If Black plays first he can kill White by playing . White has to answer at otherwise Black's stones can escape to the marked stone and White dies.
Next Black plays . Note that this play reduces White's eye space - it is no longer possible for her to make an eye at .
White has to capture at . If she does not, Black captures and his stones escape.
In this position we see that White's eye space is four points in a row (the circles). The squared point is not eye space (imagine Black playing at a).
But four in a row (bent four) lives, I hear you say. That's true, but only if its borders are completely defined. Here, one side is still open. So ...
Black plays at ('There Is Death In The Hane') and reduces White's potential eye space to ThreeInARow. However, White would have to capture and divide the space with one move - something that isn't possible.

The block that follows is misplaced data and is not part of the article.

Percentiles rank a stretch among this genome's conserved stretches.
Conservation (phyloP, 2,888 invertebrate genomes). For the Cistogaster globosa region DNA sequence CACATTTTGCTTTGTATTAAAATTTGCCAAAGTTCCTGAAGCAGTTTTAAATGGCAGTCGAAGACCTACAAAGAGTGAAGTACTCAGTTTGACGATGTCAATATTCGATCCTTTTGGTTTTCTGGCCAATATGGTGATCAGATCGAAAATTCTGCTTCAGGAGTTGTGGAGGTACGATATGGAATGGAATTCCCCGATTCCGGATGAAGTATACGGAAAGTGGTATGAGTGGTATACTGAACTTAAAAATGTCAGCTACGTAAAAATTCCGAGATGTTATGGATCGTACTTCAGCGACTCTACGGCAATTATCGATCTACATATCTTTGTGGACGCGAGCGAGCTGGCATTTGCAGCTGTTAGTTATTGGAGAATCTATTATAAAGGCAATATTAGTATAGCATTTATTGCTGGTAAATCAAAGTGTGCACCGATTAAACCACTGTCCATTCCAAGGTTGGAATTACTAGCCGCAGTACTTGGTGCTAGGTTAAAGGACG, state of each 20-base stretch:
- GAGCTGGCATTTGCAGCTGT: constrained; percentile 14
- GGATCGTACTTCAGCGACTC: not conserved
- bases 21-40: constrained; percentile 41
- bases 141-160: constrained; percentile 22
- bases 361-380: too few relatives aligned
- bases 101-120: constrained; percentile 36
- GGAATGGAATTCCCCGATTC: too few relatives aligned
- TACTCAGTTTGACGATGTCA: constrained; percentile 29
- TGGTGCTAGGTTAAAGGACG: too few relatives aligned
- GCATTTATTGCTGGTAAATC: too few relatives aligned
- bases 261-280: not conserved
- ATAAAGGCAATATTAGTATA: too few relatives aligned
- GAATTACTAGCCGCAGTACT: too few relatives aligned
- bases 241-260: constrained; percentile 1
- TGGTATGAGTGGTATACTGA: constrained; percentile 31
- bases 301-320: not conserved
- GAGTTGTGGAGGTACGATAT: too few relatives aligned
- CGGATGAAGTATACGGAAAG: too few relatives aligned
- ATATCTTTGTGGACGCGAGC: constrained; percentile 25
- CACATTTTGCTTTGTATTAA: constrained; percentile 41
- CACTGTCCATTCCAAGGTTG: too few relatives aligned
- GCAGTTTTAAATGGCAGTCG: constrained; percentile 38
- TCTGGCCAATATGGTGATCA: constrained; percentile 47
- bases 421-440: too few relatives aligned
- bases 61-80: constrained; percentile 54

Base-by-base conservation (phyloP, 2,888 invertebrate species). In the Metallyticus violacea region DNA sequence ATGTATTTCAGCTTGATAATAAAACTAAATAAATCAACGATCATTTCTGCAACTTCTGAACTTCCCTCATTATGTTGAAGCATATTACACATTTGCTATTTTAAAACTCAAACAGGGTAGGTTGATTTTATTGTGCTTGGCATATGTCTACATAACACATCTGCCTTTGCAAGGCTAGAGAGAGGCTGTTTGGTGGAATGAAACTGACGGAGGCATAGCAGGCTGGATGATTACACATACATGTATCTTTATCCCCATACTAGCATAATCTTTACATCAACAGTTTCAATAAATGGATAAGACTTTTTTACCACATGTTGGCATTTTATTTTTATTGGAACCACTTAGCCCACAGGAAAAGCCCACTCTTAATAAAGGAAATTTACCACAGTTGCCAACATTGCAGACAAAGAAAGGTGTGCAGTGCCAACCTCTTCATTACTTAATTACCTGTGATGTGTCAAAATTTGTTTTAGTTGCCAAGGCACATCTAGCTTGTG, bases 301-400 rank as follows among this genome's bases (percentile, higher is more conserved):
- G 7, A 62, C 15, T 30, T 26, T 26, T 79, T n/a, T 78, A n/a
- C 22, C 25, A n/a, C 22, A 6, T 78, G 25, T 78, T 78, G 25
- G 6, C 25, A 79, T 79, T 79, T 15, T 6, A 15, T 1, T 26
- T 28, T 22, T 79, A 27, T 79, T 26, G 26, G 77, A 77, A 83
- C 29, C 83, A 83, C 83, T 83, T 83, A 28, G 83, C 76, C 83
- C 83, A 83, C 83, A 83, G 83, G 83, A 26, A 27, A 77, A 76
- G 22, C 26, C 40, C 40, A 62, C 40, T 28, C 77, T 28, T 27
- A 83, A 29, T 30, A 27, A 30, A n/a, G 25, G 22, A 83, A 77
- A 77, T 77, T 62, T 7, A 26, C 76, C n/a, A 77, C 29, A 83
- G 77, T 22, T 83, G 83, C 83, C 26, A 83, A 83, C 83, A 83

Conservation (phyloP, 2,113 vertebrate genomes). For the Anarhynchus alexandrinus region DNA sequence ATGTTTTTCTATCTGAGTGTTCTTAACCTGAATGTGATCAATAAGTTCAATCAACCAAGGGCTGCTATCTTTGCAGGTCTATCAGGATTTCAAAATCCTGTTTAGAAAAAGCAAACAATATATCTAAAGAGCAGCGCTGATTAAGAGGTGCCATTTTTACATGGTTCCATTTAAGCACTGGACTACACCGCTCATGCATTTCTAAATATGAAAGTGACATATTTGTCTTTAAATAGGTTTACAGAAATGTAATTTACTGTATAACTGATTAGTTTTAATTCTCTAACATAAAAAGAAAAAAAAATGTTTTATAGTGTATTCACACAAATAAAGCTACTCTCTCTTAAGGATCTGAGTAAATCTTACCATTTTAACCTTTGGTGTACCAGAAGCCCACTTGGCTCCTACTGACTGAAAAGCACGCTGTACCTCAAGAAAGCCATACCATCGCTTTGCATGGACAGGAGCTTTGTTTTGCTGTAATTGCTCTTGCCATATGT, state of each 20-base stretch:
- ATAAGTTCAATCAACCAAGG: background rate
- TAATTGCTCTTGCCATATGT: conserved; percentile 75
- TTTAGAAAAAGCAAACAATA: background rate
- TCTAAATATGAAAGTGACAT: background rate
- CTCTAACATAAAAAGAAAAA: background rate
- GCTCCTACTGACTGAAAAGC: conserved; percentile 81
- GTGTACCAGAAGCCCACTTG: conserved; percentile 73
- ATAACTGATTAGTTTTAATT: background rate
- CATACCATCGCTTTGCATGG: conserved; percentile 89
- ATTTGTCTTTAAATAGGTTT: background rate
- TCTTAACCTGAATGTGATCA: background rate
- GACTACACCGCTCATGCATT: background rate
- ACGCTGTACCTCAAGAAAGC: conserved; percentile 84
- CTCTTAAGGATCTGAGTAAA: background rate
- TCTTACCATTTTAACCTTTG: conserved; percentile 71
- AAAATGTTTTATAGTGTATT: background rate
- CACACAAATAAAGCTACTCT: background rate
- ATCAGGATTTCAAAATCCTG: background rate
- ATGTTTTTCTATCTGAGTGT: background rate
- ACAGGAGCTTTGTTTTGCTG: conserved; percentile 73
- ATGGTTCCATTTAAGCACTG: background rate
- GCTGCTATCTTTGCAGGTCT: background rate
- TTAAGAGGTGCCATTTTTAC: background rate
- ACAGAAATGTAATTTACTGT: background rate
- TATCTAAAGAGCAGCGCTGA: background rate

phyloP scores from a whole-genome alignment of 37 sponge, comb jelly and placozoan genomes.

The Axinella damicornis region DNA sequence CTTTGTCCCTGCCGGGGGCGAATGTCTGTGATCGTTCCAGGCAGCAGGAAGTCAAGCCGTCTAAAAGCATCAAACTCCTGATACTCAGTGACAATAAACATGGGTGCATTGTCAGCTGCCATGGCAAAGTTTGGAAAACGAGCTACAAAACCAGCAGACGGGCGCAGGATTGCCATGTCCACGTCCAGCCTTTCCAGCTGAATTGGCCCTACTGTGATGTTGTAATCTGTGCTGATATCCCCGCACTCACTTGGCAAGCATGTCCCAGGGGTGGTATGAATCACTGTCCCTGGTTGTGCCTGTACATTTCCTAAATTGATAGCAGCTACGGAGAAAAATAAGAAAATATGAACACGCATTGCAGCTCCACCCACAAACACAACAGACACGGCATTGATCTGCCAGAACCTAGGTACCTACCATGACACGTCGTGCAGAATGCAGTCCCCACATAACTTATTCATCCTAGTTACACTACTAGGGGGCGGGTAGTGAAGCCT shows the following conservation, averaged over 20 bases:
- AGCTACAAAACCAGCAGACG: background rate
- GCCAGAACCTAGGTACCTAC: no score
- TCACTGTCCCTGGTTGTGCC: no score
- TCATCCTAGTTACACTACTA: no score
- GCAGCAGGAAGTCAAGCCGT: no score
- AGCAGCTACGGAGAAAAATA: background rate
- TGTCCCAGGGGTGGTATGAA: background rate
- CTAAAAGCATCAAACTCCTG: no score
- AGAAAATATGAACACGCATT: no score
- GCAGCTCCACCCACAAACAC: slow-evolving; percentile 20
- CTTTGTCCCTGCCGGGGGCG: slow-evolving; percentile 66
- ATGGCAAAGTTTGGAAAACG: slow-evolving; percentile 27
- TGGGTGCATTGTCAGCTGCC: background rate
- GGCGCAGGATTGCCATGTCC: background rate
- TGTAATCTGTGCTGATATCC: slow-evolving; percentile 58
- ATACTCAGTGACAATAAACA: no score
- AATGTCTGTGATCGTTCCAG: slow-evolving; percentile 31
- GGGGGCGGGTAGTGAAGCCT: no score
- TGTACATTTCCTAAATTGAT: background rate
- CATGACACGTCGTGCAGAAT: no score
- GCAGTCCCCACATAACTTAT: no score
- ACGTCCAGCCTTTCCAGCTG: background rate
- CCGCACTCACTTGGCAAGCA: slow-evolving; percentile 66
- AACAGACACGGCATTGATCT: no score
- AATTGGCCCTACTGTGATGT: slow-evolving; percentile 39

White's best attempt is to play at . But this fails as well. Black plays at and even if White captures the two stones with a Black plays again at and White is left with only one eye.
Also notice that black has another killing move. The placement at 2 makes miai of 1 and a. 3, of course, fails to repair the eyeshape.
If Black tries to falsify an eye with at f, at a leaves a live bent four. Any play inside is met easily by at f. Black can play inside a second time, but it's no use - that's only two plays, and any of the three points b, c and d let White divide the space; and there are no cutting points to exploit.
Even if White were careless and let Black take all three points while playing tenuki, it would just make seki. (That only costs White six points actually; four in territory after making the eyes, plus two prisoners. But Black can later sacrifice that seki at an eight-point cost, and get two ko threats out of it. Tenuki plus two points net in exchange for two ko threats...any expert opinions on that trade-off?)